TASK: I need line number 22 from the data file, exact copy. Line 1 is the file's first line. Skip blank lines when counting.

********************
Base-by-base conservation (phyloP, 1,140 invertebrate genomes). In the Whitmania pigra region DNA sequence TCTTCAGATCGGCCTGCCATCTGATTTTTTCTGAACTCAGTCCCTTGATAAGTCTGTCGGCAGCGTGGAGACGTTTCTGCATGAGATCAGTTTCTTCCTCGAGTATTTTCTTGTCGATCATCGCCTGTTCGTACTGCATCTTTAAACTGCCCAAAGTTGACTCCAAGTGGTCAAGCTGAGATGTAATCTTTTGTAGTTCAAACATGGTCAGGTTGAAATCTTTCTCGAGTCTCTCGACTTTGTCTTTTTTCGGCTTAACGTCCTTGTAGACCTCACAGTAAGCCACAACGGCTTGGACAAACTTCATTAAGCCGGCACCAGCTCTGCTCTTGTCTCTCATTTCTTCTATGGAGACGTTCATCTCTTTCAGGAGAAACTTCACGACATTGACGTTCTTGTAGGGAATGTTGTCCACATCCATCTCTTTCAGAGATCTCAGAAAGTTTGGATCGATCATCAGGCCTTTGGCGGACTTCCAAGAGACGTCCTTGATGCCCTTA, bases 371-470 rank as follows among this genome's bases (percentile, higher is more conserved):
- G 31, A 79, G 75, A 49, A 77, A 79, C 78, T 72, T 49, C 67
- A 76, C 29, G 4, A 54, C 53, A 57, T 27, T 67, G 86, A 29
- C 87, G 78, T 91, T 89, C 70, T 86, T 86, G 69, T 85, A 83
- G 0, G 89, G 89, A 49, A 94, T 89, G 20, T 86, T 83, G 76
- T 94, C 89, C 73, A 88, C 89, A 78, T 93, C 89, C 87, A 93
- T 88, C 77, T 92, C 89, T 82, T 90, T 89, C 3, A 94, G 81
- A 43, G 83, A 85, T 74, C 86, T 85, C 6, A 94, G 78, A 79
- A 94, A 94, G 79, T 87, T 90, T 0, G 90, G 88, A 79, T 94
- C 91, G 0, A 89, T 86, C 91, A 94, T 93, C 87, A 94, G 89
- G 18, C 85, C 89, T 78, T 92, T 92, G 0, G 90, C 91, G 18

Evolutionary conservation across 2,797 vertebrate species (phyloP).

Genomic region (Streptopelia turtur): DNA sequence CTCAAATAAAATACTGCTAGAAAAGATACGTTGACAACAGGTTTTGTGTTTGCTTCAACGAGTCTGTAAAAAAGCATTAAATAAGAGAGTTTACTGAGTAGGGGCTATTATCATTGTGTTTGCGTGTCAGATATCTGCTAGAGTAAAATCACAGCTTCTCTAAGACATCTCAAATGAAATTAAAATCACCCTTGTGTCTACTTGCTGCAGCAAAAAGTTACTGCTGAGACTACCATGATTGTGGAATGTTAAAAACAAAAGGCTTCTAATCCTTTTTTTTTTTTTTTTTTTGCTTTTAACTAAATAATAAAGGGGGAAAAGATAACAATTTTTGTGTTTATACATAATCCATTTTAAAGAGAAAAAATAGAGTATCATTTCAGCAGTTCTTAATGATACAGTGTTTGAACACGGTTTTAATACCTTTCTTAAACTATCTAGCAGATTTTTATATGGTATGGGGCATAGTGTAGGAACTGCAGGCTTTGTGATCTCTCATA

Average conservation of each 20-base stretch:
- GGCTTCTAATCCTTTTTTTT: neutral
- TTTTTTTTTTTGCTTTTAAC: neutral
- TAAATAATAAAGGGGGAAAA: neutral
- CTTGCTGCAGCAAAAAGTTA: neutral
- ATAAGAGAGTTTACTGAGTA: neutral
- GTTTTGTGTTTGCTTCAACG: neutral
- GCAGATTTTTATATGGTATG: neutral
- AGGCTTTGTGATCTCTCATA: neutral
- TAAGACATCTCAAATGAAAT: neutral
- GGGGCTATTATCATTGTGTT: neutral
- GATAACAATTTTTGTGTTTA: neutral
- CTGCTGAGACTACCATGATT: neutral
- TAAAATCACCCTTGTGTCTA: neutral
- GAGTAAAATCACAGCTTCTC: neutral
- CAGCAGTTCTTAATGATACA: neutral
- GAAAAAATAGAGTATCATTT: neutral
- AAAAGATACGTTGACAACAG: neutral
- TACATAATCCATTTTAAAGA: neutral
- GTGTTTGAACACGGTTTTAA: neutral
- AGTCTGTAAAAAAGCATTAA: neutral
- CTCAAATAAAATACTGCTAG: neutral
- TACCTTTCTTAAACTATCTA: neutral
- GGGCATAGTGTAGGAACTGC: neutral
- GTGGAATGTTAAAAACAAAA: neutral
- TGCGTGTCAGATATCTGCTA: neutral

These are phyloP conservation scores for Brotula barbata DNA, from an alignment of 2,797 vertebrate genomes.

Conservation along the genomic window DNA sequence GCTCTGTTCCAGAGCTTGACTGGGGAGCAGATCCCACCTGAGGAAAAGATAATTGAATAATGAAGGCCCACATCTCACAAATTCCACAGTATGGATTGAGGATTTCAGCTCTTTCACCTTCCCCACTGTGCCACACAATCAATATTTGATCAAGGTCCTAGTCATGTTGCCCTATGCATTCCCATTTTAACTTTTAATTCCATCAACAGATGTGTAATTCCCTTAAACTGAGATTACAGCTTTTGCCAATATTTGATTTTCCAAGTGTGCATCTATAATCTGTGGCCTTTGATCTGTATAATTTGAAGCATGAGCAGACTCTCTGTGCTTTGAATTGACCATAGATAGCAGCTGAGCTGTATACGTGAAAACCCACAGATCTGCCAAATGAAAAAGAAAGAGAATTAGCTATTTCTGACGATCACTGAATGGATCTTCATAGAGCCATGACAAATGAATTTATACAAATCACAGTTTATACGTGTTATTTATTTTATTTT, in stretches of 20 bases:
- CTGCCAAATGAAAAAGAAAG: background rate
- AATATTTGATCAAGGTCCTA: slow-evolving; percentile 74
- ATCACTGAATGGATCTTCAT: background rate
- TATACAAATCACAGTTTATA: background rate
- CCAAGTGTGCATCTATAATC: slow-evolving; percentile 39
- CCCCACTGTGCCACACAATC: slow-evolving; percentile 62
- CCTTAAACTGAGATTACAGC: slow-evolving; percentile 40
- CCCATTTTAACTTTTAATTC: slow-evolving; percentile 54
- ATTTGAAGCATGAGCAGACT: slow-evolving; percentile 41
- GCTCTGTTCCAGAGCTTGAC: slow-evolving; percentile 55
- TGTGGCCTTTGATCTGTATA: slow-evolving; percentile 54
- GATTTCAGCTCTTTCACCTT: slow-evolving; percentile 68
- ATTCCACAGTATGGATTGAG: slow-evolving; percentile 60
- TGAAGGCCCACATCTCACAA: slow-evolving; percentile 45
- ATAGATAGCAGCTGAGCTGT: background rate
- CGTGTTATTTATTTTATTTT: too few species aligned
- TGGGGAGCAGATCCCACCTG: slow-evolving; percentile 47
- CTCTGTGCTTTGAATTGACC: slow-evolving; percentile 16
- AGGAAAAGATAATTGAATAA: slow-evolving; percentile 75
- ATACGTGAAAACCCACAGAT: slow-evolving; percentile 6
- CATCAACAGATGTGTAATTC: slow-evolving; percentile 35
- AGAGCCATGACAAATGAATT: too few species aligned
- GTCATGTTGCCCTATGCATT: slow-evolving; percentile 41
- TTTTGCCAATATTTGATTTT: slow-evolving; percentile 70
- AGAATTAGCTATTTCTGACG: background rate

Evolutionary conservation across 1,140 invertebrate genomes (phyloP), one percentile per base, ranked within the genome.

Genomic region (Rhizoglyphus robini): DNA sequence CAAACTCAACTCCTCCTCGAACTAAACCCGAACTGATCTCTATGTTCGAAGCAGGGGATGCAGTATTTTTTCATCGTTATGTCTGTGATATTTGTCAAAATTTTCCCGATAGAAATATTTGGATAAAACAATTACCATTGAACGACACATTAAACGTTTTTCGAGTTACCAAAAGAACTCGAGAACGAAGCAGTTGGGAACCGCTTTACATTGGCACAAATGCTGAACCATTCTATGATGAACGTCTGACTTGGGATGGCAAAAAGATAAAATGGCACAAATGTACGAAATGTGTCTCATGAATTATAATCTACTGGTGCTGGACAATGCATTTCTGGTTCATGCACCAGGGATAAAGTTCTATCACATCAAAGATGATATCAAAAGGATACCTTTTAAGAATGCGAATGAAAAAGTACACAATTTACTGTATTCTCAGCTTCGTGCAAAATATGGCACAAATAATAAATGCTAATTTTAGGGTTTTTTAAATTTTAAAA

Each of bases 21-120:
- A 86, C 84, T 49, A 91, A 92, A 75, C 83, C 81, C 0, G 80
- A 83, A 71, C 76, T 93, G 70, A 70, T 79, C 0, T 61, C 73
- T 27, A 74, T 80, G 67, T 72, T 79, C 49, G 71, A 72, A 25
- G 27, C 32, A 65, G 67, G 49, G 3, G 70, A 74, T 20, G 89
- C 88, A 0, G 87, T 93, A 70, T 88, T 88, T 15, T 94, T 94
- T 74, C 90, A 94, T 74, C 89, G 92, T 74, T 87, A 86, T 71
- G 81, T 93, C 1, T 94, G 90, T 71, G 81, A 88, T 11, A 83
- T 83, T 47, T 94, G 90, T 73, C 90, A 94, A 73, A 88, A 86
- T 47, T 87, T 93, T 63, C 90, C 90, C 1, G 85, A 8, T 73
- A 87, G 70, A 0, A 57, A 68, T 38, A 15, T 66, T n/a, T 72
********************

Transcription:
- AGGCTTTGTGATCTCTCATA: neutral